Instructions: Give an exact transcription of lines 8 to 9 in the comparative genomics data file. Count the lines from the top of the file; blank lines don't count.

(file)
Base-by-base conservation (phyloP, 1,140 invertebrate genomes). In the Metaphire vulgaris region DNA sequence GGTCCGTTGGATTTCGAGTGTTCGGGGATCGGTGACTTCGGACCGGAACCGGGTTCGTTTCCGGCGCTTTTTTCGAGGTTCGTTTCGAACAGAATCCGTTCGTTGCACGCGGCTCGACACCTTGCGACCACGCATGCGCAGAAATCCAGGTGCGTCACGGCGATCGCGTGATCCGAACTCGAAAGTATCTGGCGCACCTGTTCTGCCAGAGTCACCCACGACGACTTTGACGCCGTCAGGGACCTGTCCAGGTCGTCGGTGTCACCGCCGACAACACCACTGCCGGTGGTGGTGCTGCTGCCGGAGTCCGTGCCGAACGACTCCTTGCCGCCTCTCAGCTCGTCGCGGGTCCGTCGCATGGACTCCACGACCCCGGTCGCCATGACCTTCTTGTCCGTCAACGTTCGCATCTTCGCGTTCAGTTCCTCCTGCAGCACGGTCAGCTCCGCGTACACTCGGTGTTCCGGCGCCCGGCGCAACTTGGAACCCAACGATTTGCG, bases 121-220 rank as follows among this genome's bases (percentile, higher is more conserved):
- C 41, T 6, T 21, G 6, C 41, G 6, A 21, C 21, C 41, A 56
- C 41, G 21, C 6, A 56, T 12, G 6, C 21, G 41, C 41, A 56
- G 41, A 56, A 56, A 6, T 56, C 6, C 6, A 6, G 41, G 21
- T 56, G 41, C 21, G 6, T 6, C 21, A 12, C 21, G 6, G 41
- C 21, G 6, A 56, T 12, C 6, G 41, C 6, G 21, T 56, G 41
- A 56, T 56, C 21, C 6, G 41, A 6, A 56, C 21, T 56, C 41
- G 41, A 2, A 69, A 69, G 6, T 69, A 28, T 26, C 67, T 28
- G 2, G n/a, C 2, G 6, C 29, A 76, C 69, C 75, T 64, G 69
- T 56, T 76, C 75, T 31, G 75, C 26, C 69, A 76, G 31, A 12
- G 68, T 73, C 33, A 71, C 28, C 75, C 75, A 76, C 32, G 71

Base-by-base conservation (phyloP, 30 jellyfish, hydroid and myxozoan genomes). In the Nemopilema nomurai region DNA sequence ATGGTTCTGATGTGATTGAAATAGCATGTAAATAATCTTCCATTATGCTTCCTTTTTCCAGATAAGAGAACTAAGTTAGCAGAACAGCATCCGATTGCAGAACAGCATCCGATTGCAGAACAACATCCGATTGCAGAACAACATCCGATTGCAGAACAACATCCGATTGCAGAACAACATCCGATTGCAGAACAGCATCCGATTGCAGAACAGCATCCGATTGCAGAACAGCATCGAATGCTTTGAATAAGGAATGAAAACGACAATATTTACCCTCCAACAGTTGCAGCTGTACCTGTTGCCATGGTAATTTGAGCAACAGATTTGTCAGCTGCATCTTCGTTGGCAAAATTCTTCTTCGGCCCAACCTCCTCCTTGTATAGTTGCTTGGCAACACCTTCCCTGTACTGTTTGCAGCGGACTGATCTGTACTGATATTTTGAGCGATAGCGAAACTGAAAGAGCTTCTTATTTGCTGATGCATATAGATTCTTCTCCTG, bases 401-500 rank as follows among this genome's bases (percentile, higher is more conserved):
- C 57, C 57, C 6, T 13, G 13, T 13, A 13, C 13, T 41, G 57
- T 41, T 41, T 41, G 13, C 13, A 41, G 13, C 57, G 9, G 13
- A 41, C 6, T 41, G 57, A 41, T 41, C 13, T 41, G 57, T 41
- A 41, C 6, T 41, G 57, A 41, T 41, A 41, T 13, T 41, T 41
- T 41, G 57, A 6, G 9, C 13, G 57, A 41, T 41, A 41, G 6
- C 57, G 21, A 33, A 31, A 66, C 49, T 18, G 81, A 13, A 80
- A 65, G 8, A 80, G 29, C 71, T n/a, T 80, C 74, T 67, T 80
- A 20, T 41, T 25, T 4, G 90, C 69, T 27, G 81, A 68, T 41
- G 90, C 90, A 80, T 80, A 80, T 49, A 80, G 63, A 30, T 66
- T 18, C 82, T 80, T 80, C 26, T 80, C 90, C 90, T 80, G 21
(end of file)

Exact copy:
- G 41, A 2, A 69, A 69, G 6, T 69, A 28, T 26, C 67, T 28
- G 2, G n/a, C 2, G 6, C 29, A 76, C 69, C 75, T 64, G 69